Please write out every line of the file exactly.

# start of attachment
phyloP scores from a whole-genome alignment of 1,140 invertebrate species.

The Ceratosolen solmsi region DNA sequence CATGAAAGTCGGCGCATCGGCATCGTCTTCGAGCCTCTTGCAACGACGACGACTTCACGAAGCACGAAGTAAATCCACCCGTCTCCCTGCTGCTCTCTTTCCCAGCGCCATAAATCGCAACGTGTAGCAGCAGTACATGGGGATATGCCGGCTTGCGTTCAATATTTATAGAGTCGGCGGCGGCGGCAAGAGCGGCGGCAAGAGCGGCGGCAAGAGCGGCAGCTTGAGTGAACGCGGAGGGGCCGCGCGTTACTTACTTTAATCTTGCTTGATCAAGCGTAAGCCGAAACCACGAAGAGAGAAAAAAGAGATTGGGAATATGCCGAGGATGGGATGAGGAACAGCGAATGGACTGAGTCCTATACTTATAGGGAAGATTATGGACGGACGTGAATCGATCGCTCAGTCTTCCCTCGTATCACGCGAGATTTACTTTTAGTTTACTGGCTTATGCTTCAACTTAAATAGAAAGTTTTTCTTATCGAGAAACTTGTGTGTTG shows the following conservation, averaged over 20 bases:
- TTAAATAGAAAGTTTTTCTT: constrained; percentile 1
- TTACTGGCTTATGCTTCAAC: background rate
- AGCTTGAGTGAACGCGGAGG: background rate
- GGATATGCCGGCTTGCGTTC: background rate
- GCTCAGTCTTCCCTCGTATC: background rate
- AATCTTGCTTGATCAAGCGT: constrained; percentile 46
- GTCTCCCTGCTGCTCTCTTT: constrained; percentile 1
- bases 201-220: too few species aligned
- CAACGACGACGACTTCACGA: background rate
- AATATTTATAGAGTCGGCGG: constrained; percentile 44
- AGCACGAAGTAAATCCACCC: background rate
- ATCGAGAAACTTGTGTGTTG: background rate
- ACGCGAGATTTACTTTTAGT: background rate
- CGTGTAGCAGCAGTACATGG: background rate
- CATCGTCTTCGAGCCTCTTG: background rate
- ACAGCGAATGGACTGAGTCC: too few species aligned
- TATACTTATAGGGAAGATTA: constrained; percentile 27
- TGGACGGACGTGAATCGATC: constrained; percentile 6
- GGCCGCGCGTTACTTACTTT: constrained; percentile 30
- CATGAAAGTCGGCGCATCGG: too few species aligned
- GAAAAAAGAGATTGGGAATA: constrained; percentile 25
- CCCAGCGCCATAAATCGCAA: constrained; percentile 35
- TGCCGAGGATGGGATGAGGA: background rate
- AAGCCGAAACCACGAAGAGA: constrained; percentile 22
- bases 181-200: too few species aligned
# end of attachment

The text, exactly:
phyloP scores from a whole-genome alignment of 1,140 invertebrate species.

The Ceratosolen solmsi region DNA sequence CATGAAAGTCGGCGCATCGGCATCGTCTTCGAGCCTCTTGCAACGACGACGACTTCACGAAGCACGAAGTAAATCCACCCGTCTCCCTGCTGCTCTCTTTCCCAGCGCCATAAATCGCAACGTGTAGCAGCAGTACATGGGGATATGCCGGCTTGCGTTCAATATTTATAGAGTCGGCGGCGGCGGCAAGAGCGGCGGCAAGAGCGGCGGCAAGAGCGGCAGCTTGAGTGAACGCGGAGGGGCCGCGCGTTACTTACTTTAATCTTGCTTGATCAAGCGTAAGCCGAAACCACGAAGAGAGAAAAAAGAGATTGGGAATATGCCGAGGATGGGATGAGGAACAGCGAATGGACTGAGTCCTATACTTATAGGGAAGATTATGGACGGACGTGAATCGATCGCTCAGTCTTCCCTCGTATCACGCGAGATTTACTTTTAGTTTACTGGCTTATGCTTCAACTTAAATAGAAAGTTTTTCTTATCGAGAAACTTGTGTGTTG shows the following conservation, averaged over 20 bases:
- TTAAATAGAAAGTTTTTCTT: constrained; percentile 1
- TTACTGGCTTATGCTTCAAC: background rate
- AGCTTGAGTGAACGCGGAGG: background rate
- GGATATGCCGGCTTGCGTTC: background rate
- GCTCAGTCTTCCCTCGTATC: background rate
- AATCTTGCTTGATCAAGCGT: constrained; percentile 46
- GTCTCCCTGCTGCTCTCTTT: constrained; percentile 1
- bases 201-220: too few species aligned
- CAACGACGACGACTTCACGA: background rate
- AATATTTATAGAGTCGGCGG: constrained; percentile 44
- AGCACGAAGTAAATCCACCC: background rate
- ATCGAGAAACTTGTGTGTTG: background rate
- ACGCGAGATTTACTTTTAGT: background rate
- CGTGTAGCAGCAGTACATGG: background rate
- CATCGTCTTCGAGCCTCTTG: background rate
- ACAGCGAATGGACTGAGTCC: too few species aligned
- TATACTTATAGGGAAGATTA: constrained; percentile 27
- TGGACGGACGTGAATCGATC: constrained; percentile 6
- GGCCGCGCGTTACTTACTTT: constrained; percentile 30
- CATGAAAGTCGGCGCATCGG: too few species aligned
- GAAAAAAGAGATTGGGAATA: constrained; percentile 25
- CCCAGCGCCATAAATCGCAA: constrained; percentile 35
- TGCCGAGGATGGGATGAGGA: background rate
- AAGCCGAAACCACGAAGAGA: constrained; percentile 22
- bases 181-200: too few species aligned